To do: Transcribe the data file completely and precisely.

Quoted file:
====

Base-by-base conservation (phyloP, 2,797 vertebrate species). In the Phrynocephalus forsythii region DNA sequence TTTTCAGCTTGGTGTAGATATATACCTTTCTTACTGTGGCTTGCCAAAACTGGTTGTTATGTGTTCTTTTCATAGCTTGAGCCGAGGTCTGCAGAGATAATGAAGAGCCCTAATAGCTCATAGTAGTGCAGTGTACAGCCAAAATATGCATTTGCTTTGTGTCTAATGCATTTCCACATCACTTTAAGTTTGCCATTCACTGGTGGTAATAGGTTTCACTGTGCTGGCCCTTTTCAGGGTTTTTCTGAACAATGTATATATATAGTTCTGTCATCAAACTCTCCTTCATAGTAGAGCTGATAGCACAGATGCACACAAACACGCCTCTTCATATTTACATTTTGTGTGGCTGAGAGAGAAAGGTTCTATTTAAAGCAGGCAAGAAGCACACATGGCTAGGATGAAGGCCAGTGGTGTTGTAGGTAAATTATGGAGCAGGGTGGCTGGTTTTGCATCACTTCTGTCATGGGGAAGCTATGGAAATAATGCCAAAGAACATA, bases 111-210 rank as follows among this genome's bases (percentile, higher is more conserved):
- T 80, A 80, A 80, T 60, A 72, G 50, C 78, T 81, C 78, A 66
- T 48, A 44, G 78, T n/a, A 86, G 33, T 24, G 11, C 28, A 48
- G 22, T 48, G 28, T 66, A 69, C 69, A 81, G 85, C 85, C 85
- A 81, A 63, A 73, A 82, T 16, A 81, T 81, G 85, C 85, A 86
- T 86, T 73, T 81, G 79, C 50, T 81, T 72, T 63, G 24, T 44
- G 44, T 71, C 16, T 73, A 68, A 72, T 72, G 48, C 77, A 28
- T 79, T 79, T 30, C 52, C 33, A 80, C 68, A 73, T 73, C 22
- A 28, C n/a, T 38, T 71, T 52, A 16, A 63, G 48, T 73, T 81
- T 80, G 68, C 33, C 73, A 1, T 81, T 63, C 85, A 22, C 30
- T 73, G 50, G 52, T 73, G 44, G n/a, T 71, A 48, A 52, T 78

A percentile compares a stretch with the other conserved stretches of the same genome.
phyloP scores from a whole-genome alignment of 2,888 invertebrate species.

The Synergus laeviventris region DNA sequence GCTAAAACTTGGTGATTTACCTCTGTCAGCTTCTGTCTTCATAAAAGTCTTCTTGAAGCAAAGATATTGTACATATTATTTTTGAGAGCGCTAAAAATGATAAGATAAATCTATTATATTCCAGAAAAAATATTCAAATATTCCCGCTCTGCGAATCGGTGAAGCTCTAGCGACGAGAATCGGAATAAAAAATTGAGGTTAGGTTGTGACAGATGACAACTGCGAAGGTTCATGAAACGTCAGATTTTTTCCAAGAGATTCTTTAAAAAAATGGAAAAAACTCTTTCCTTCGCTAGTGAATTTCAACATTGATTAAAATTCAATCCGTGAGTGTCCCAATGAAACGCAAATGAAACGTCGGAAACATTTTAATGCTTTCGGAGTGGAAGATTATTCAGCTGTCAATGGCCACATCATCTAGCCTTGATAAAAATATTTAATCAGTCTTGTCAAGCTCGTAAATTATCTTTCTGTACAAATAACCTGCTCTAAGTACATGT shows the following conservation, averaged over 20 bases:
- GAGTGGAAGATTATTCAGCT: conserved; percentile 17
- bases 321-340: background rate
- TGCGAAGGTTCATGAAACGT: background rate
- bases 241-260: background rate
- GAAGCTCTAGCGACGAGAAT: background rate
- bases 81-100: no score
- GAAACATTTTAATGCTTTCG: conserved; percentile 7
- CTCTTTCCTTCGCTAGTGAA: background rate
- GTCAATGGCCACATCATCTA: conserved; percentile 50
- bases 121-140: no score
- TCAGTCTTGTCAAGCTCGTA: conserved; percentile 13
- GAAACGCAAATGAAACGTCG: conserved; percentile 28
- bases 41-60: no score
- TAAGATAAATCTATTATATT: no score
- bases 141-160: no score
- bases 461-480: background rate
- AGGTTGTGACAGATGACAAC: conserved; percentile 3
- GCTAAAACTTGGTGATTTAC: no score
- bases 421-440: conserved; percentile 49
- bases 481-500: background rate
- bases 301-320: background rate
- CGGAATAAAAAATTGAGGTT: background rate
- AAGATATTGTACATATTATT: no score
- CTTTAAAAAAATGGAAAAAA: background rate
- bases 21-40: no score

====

Base-by-base conservation (phyloP, 2,797 vertebrate species). In the Phrynocephalus forsythii region DNA sequence TTTTCAGCTTGGTGTAGATATATACCTTTCTTACTGTGGCTTGCCAAAACTGGTTGTTATGTGTTCTTTTCATAGCTTGAGCCGAGGTCTGCAGAGATAATGAAGAGCCCTAATAGCTCATAGTAGTGCAGTGTACAGCCAAAATATGCATTTGCTTTGTGTCTAATGCATTTCCACATCACTTTAAGTTTGCCATTCACTGGTGGTAATAGGTTTCACTGTGCTGGCCCTTTTCAGGGTTTTTCTGAACAATGTATATATATAGTTCTGTCATCAAACTCTCCTTCATAGTAGAGCTGATAGCACAGATGCACACAAACACGCCTCTTCATATTTACATTTTGTGTGGCTGAGAGAGAAAGGTTCTATTTAAAGCAGGCAAGAAGCACACATGGCTAGGATGAAGGCCAGTGGTGTTGTAGGTAAATTATGGAGCAGGGTGGCTGGTTTTGCATCACTTCTGTCATGGGGAAGCTATGGAAATAATGCCAAAGAACATA, bases 111-210 rank as follows among this genome's bases (percentile, higher is more conserved):
- T 80, A 80, A 80, T 60, A 72, G 50, C 78, T 81, C 78, A 66
- T 48, A 44, G 78, T n/a, A 86, G 33, T 24, G 11, C 28, A 48
- G 22, T 48, G 28, T 66, A 69, C 69, A 81, G 85, C 85, C 85
- A 81, A 63, A 73, A 82, T 16, A 81, T 81, G 85, C 85, A 86
- T 86, T 73, T 81, G 79, C 50, T 81, T 72, T 63, G 24, T 44
- G 44, T 71, C 16, T 73, A 68, A 72, T 72, G 48, C 77, A 28
- T 79, T 79, T 30, C 52, C 33, A 80, C 68, A 73, T 73, C 22
- A 28, C n/a, T 38, T 71, T 52, A 16, A 63, G 48, T 73, T 81
- T 80, G 68, C 33, C 73, A 1, T 81, T 63, C 85, A 22, C 30
- T 73, G 50, G 52, T 73, G 44, G n/a, T 71, A 48, A 52, T 78

A percentile compares a stretch with the other conserved stretches of the same genome.
phyloP scores from a whole-genome alignment of 2,888 invertebrate species.

The Synergus laeviventris region DNA sequence GCTAAAACTTGGTGATTTACCTCTGTCAGCTTCTGTCTTCATAAAAGTCTTCTTGAAGCAAAGATATTGTACATATTATTTTTGAGAGCGCTAAAAATGATAAGATAAATCTATTATATTCCAGAAAAAATATTCAAATATTCCCGCTCTGCGAATCGGTGAAGCTCTAGCGACGAGAATCGGAATAAAAAATTGAGGTTAGGTTGTGACAGATGACAACTGCGAAGGTTCATGAAACGTCAGATTTTTTCCAAGAGATTCTTTAAAAAAATGGAAAAAACTCTTTCCTTCGCTAGTGAATTTCAACATTGATTAAAATTCAATCCGTGAGTGTCCCAATGAAACGCAAATGAAACGTCGGAAACATTTTAATGCTTTCGGAGTGGAAGATTATTCAGCTGTCAATGGCCACATCATCTAGCCTTGATAAAAATATTTAATCAGTCTTGTCAAGCTCGTAAATTATCTTTCTGTACAAATAACCTGCTCTAAGTACATGT shows the following conservation, averaged over 20 bases:
- GAGTGGAAGATTATTCAGCT: conserved; percentile 17
- bases 321-340: background rate
- TGCGAAGGTTCATGAAACGT: background rate
- bases 241-260: background rate
- GAAGCTCTAGCGACGAGAAT: background rate
- bases 81-100: no score
- GAAACATTTTAATGCTTTCG: conserved; percentile 7
- CTCTTTCCTTCGCTAGTGAA: background rate
- GTCAATGGCCACATCATCTA: conserved; percentile 50
- bases 121-140: no score
- TCAGTCTTGTCAAGCTCGTA: conserved; percentile 13
- GAAACGCAAATGAAACGTCG: conserved; percentile 28
- bases 41-60: no score
- TAAGATAAATCTATTATATT: no score
- bases 141-160: no score
- bases 461-480: background rate
- AGGTTGTGACAGATGACAAC: conserved; percentile 3
- GCTAAAACTTGGTGATTTAC: no score
- bases 421-440: conserved; percentile 49
- bases 481-500: background rate
- bases 301-320: background rate
- CGGAATAAAAAATTGAGGTT: background rate
- AAGATATTGTACATATTATT: no score
- CTTTAAAAAAATGGAAAAAA: background rate
- bases 21-40: no score